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How Can the Latest PCR Systems Improve Your Clinical Lab?

QuantStudio™ PCR systems meet IVDR requirements, create digital ecosystems, and help reduce the carbon footprint

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Zahraa Chorghay, PhD

Zahraa Chorghay, PhD, is Today's Clinical Lab's clinical writer/editor.

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Published:Nov 08, 2022
|Updated:Nov 09, 2022
|2 min read
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Fernando Beils, MBA

Fernando Beils, MBA, joined Thermo Fisher Scientific in 2018 as vice president/general manager and has been leading the real-time PCR instrument business in the Genetic Sciences Group since 2022. Prior to this, he held several positions in medical imaging, in vitro/molecular diagnostics, and microbiology, including more than 20 years of leadership roles at Siemens Healthineers.


Q: What recent changes in IVDR requirements have been introduced for PCR instrumentation?

A: In vitro diagnostic regulation (IVDR) is built around workflow and data interpretation to help ensure the results of molecular diagnostic tests are robust and reliable. In the context of PCR instrumentation, IVD systems must undergo validation to ensure adherence to the hardware and software specifications laid out by the IVDR. For example, equipment manufacturers cannot simply run a bug fix that suddenly unlocks a particular application that would be otherwise protected in the clinical lab. Ultimately, these specifications aim to help provide data security and maintain patient privacy. PCR instruments like Applied Biosystems™ QuantStudio™ 7 Pro Dx and QuantStudio™ 5 Dx real-time PCR systems have been designed and updated to adhere to these IVDR requirements.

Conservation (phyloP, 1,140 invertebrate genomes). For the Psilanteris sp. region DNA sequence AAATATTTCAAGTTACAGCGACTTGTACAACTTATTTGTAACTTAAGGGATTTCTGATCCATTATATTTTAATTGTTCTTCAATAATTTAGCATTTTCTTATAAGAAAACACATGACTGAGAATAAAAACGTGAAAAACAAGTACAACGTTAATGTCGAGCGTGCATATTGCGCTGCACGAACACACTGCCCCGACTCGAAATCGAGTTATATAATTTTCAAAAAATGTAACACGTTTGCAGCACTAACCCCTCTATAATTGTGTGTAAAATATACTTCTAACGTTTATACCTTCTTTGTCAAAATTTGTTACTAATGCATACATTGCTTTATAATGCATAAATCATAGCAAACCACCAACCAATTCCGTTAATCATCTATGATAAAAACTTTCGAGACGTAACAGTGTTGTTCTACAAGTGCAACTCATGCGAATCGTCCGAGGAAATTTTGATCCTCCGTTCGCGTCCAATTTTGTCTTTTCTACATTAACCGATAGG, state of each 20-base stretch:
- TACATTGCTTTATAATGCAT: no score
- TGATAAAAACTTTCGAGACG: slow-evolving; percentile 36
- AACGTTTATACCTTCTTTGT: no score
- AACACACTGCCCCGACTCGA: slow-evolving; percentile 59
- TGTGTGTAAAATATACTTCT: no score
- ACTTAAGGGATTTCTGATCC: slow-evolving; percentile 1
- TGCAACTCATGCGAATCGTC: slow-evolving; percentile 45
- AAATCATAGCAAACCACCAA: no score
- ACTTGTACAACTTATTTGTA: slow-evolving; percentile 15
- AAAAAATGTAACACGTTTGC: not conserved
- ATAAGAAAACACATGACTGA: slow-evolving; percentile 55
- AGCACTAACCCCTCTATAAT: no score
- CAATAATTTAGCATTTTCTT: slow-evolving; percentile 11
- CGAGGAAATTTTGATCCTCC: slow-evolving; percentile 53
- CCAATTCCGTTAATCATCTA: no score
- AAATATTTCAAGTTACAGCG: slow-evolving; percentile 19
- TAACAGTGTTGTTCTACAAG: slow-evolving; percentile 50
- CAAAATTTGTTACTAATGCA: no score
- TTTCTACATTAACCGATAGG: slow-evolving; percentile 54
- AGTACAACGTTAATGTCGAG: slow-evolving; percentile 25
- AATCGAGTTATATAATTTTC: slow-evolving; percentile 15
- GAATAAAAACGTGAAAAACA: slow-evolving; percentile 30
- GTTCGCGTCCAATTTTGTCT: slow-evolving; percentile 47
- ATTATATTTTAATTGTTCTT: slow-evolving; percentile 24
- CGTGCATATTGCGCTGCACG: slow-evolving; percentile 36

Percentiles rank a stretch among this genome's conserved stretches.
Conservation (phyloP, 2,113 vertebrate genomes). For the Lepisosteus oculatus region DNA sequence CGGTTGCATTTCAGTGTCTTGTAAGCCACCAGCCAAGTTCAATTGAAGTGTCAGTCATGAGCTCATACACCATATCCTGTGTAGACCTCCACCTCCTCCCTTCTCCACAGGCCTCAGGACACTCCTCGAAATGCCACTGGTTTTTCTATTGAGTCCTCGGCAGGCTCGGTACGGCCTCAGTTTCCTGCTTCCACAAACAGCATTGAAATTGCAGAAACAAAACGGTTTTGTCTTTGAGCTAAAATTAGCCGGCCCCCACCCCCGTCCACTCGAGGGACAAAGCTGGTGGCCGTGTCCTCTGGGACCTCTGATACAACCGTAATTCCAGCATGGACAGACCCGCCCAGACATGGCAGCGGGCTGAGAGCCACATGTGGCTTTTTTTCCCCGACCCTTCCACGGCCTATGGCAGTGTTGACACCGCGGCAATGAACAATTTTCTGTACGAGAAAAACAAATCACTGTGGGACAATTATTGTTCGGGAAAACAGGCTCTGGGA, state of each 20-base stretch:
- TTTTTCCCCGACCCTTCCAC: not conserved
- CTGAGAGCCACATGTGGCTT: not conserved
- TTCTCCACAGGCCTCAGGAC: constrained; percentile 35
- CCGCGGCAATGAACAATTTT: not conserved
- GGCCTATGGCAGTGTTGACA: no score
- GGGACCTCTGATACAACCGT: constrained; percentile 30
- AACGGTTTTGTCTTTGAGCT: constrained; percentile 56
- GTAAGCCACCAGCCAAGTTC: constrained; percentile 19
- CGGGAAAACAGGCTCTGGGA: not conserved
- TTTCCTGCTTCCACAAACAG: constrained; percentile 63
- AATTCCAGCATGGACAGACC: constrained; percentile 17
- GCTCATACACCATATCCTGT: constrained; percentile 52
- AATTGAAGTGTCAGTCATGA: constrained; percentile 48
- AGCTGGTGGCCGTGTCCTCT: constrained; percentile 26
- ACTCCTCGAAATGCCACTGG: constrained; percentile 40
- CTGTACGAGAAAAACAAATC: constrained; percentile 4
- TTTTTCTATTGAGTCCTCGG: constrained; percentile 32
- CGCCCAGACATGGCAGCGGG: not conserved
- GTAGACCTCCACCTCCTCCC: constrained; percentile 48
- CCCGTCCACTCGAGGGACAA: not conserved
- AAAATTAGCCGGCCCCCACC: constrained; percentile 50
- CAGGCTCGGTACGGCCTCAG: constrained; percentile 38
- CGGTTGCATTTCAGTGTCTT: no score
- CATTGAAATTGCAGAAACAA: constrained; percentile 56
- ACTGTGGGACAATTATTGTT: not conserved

Q: For molecular diagnostic labs, what PCR instrument features should they prioritize?

A: Data security is a necessity for clinical labs and is part of any system currently on the market. However, what comes up again and again is that clinical labs never have enough staff to carry the intensive workflow, from acquiring samples and performing an assay to analyzing and reporting results. Therefore, the most important aspect when choosing PCR instrumentation is efficiency, which can be achieved through a combination of automation and digitalization features to help streamline workflows and minimize laborious tasks that can further strain staff. In addition, ease-of-use helps labs adopt new technologies and assays, and the ability to conduct multiplex testing allows labs to answer several questions simultaneously.

Q: How is PCR technology changing to support efficiency and reduce the carbon footprints of clinical labs?

A: Along with minimizing energy consumption to help reduce the carbon footprint of our newest QuantStudio PCR systems, the biggest change geared toward boosting efficiency has been designing a secure digital ecosystem for your lab, primarily through Applied Biosystems Diomni™ Software. Now, you can connect all of your instruments, like your liquid handlers and PCR systems, into one ecosystem on a single dashboard that can be shared among lab personnel. With remote monitoring, you can receive notifications and data anywhere you have secure access to the internet. Lastly, with laboratory information system (LIS) connectivity, we can help ensure the PCR system has an uptime of 98 percent.

Clinical labs already using Diomni software are reducing their interpretation time by 30–40 percent—a significant improvement in efficiency. Notably, Diomni software is backward compatible, so you do not need to buy new equipment (creating waste) to benefit from digitizing and streamlining your lab’s workflows.

Applied Biosystems™ QuantStudio™ Real-Time PCR Systems are for in vitro diagnostics use.